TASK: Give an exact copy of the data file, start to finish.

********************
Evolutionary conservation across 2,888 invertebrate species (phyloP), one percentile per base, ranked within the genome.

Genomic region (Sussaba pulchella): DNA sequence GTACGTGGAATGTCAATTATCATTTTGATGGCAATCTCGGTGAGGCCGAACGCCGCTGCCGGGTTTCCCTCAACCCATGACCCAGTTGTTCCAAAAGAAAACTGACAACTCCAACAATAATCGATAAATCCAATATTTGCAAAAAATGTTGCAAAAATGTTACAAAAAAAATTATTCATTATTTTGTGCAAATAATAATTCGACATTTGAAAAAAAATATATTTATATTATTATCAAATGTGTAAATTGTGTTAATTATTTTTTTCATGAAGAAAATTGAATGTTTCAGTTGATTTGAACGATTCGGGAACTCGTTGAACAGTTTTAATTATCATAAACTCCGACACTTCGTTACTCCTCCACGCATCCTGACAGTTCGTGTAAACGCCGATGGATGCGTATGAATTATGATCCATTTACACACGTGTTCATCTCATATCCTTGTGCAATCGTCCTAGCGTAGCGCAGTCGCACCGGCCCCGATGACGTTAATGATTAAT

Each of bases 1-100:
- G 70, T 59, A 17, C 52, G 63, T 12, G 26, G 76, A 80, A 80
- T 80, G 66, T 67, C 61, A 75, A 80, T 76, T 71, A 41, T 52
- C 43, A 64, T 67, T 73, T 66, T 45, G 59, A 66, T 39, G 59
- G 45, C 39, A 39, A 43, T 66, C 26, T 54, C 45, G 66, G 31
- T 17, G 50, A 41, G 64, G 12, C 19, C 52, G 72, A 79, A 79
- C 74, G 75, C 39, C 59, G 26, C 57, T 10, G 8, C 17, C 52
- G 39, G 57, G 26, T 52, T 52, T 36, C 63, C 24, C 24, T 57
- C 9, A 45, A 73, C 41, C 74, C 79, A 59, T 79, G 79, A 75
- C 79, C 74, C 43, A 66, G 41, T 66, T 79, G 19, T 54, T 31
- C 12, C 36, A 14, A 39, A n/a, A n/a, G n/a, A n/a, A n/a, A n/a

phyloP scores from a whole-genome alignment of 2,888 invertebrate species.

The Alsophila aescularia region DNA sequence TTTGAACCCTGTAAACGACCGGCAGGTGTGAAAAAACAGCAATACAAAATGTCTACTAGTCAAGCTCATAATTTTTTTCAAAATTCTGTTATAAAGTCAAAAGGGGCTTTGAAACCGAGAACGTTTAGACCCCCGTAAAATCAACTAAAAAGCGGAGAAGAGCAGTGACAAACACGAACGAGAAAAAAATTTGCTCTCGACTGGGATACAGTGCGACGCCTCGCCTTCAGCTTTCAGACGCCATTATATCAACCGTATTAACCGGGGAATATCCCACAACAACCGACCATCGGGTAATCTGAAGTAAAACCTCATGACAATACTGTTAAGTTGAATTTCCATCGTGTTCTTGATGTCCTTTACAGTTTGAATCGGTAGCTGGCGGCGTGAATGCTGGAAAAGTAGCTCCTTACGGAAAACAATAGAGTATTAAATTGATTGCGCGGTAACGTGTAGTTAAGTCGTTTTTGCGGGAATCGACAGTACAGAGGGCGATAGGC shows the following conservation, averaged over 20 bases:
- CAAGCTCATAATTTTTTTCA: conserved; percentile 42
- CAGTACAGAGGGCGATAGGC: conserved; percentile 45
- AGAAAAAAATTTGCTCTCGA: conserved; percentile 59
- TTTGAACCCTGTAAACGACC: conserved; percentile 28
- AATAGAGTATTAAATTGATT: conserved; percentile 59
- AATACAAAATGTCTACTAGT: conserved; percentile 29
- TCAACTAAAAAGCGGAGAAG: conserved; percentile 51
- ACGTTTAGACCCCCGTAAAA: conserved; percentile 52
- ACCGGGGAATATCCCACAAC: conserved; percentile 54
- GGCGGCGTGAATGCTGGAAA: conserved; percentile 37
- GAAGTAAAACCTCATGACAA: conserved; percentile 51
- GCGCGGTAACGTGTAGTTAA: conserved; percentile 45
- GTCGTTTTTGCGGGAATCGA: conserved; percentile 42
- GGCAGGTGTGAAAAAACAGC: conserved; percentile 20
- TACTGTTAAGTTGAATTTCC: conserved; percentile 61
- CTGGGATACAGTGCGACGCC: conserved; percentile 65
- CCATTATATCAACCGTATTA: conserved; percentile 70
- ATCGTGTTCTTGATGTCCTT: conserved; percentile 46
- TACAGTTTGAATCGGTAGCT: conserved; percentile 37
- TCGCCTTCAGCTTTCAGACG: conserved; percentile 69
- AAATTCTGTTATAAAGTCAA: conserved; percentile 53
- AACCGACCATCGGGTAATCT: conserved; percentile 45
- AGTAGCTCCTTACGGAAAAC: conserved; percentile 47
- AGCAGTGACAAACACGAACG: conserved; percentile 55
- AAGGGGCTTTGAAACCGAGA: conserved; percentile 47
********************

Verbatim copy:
Evolutionary conservation across 2,888 invertebrate species (phyloP), one percentile per base, ranked within the genome.

Genomic region (Sussaba pulchella): DNA sequence GTACGTGGAATGTCAATTATCATTTTGATGGCAATCTCGGTGAGGCCGAACGCCGCTGCCGGGTTTCCCTCAACCCATGACCCAGTTGTTCCAAAAGAAAACTGACAACTCCAACAATAATCGATAAATCCAATATTTGCAAAAAATGTTGCAAAAATGTTACAAAAAAAATTATTCATTATTTTGTGCAAATAATAATTCGACATTTGAAAAAAAATATATTTATATTATTATCAAATGTGTAAATTGTGTTAATTATTTTTTTCATGAAGAAAATTGAATGTTTCAGTTGATTTGAACGATTCGGGAACTCGTTGAACAGTTTTAATTATCATAAACTCCGACACTTCGTTACTCCTCCACGCATCCTGACAGTTCGTGTAAACGCCGATGGATGCGTATGAATTATGATCCATTTACACACGTGTTCATCTCATATCCTTGTGCAATCGTCCTAGCGTAGCGCAGTCGCACCGGCCCCGATGACGTTAATGATTAAT

Each of bases 1-100:
- G 70, T 59, A 17, C 52, G 63, T 12, G 26, G 76, A 80, A 80
- T 80, G 66, T 67, C 61, A 75, A 80, T 76, T 71, A 41, T 52
- C 43, A 64, T 67, T 73, T 66, T 45, G 59, A 66, T 39, G 59
- G 45, C 39, A 39, A 43, T 66, C 26, T 54, C 45, G 66, G 31
- T 17, G 50, A 41, G 64, G 12, C 19, C 52, G 72, A 79, A 79
- C 74, G 75, C 39, C 59, G 26, C 57, T 10, G 8, C 17, C 52
- G 39, G 57, G 26, T 52, T 52, T 36, C 63, C 24, C 24, T 57
- C 9, A 45, A 73, C 41, C 74, C 79, A 59, T 79, G 79, A 75
- C 79, C 74, C 43, A 66, G 41, T 66, T 79, G 19, T 54, T 31
- C 12, C 36, A 14, A 39, A n/a, A n/a, G n/a, A n/a, A n/a, A n/a

phyloP scores from a whole-genome alignment of 2,888 invertebrate species.

The Alsophila aescularia region DNA sequence TTTGAACCCTGTAAACGACCGGCAGGTGTGAAAAAACAGCAATACAAAATGTCTACTAGTCAAGCTCATAATTTTTTTCAAAATTCTGTTATAAAGTCAAAAGGGGCTTTGAAACCGAGAACGTTTAGACCCCCGTAAAATCAACTAAAAAGCGGAGAAGAGCAGTGACAAACACGAACGAGAAAAAAATTTGCTCTCGACTGGGATACAGTGCGACGCCTCGCCTTCAGCTTTCAGACGCCATTATATCAACCGTATTAACCGGGGAATATCCCACAACAACCGACCATCGGGTAATCTGAAGTAAAACCTCATGACAATACTGTTAAGTTGAATTTCCATCGTGTTCTTGATGTCCTTTACAGTTTGAATCGGTAGCTGGCGGCGTGAATGCTGGAAAAGTAGCTCCTTACGGAAAACAATAGAGTATTAAATTGATTGCGCGGTAACGTGTAGTTAAGTCGTTTTTGCGGGAATCGACAGTACAGAGGGCGATAGGC shows the following conservation, averaged over 20 bases:
- CAAGCTCATAATTTTTTTCA: conserved; percentile 42
- CAGTACAGAGGGCGATAGGC: conserved; percentile 45
- AGAAAAAAATTTGCTCTCGA: conserved; percentile 59
- TTTGAACCCTGTAAACGACC: conserved; percentile 28
- AATAGAGTATTAAATTGATT: conserved; percentile 59
- AATACAAAATGTCTACTAGT: conserved; percentile 29
- TCAACTAAAAAGCGGAGAAG: conserved; percentile 51
- ACGTTTAGACCCCCGTAAAA: conserved; percentile 52
- ACCGGGGAATATCCCACAAC: conserved; percentile 54
- GGCGGCGTGAATGCTGGAAA: conserved; percentile 37
- GAAGTAAAACCTCATGACAA: conserved; percentile 51
- GCGCGGTAACGTGTAGTTAA: conserved; percentile 45
- GTCGTTTTTGCGGGAATCGA: conserved; percentile 42
- GGCAGGTGTGAAAAAACAGC: conserved; percentile 20
- TACTGTTAAGTTGAATTTCC: conserved; percentile 61
- CTGGGATACAGTGCGACGCC: conserved; percentile 65
- CCATTATATCAACCGTATTA: conserved; percentile 70
- ATCGTGTTCTTGATGTCCTT: conserved; percentile 46
- TACAGTTTGAATCGGTAGCT: conserved; percentile 37
- TCGCCTTCAGCTTTCAGACG: conserved; percentile 69
- AAATTCTGTTATAAAGTCAA: conserved; percentile 53
- AACCGACCATCGGGTAATCT: conserved; percentile 45
- AGTAGCTCCTTACGGAAAAC: conserved; percentile 47
- AGCAGTGACAAACACGAACG: conserved; percentile 55
- AAGGGGCTTTGAAACCGAGA: conserved; percentile 47